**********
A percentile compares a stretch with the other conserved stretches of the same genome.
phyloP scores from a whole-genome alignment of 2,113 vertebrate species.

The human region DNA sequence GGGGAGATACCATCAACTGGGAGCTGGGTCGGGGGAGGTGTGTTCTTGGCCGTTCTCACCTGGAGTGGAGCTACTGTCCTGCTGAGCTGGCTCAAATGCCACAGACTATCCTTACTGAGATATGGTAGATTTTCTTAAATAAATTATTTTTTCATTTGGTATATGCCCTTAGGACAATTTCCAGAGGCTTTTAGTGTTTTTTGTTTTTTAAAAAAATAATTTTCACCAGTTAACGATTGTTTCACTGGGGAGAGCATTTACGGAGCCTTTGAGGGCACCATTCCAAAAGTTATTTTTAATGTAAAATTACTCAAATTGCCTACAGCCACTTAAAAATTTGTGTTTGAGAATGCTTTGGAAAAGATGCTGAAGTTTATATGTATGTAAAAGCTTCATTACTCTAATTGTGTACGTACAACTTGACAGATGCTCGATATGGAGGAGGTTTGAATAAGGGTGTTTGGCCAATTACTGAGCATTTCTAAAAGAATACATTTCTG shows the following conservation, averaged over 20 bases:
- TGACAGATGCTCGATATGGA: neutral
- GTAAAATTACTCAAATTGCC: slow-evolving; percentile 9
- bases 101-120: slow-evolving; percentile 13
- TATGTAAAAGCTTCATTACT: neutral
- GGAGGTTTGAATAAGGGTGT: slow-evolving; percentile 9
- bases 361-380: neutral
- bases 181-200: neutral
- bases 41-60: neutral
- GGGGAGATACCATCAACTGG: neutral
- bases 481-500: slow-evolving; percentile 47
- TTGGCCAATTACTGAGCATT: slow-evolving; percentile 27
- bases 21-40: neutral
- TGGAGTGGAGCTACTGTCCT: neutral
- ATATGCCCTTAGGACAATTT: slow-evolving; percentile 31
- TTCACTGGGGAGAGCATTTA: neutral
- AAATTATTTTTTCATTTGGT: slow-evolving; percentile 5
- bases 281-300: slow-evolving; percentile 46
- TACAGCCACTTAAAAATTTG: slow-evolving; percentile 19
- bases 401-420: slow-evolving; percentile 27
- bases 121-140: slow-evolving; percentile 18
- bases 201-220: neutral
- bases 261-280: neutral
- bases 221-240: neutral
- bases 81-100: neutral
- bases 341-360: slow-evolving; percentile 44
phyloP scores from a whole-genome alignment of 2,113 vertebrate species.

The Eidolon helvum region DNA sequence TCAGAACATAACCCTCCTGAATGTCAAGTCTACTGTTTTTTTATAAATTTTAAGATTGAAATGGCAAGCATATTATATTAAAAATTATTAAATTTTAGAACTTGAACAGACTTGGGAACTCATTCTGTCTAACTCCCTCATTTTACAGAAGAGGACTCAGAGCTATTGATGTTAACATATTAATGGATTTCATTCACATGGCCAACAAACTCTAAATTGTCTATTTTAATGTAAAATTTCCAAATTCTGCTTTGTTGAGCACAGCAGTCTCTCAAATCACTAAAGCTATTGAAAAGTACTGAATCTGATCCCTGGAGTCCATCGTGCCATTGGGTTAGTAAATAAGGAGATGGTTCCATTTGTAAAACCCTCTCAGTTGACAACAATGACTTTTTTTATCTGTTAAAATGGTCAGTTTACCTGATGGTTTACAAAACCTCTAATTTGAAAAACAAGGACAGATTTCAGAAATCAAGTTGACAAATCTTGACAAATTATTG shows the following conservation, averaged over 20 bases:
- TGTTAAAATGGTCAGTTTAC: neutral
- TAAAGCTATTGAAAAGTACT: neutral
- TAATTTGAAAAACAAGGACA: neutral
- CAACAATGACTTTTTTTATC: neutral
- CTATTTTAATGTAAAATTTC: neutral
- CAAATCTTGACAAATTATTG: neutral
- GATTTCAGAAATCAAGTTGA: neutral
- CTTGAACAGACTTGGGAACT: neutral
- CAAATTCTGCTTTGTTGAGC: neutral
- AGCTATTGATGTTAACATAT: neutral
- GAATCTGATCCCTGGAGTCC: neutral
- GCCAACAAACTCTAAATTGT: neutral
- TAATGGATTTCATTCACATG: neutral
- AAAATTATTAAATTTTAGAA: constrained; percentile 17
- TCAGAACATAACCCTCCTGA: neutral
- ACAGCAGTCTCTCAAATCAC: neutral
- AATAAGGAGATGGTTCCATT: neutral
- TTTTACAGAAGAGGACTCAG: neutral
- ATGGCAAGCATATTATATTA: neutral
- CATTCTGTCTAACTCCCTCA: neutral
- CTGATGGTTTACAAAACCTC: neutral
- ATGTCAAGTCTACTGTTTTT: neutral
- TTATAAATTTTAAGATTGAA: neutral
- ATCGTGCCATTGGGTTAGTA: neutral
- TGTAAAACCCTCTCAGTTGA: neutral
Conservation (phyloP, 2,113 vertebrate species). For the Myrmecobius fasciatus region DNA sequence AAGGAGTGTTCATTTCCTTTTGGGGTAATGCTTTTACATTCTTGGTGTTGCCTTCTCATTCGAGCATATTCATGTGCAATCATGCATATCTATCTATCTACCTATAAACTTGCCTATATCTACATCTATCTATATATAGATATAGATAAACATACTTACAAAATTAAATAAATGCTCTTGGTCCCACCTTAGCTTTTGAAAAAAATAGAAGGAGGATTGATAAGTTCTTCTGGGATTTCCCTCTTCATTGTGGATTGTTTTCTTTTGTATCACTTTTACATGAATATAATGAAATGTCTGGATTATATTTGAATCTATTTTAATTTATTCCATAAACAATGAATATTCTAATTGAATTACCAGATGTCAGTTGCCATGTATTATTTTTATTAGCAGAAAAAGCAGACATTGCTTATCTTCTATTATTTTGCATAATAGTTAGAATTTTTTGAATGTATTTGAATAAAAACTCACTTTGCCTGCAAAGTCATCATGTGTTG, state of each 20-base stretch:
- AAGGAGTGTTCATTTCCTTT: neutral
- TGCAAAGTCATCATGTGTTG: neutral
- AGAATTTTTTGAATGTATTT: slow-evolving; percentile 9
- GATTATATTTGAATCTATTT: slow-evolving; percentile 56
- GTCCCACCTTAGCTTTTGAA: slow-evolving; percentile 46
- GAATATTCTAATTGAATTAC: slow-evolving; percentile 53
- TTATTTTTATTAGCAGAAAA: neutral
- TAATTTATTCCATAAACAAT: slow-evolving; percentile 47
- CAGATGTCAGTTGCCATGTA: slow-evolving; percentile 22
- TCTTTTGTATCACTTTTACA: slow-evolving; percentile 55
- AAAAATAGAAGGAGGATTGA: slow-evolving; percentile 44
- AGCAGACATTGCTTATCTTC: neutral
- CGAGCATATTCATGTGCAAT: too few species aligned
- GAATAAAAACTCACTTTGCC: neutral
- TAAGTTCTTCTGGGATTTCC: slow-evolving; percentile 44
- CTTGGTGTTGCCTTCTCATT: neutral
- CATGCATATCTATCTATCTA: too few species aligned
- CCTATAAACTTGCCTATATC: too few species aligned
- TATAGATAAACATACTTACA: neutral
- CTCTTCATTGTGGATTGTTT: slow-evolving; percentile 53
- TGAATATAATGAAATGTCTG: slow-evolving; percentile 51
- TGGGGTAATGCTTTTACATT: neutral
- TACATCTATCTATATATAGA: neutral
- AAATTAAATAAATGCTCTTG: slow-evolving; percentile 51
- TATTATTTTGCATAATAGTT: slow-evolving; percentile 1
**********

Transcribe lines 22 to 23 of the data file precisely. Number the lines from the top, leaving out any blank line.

- bases 401-420: slow-evolving; percentile 27
- bases 121-140: slow-evolving; percentile 18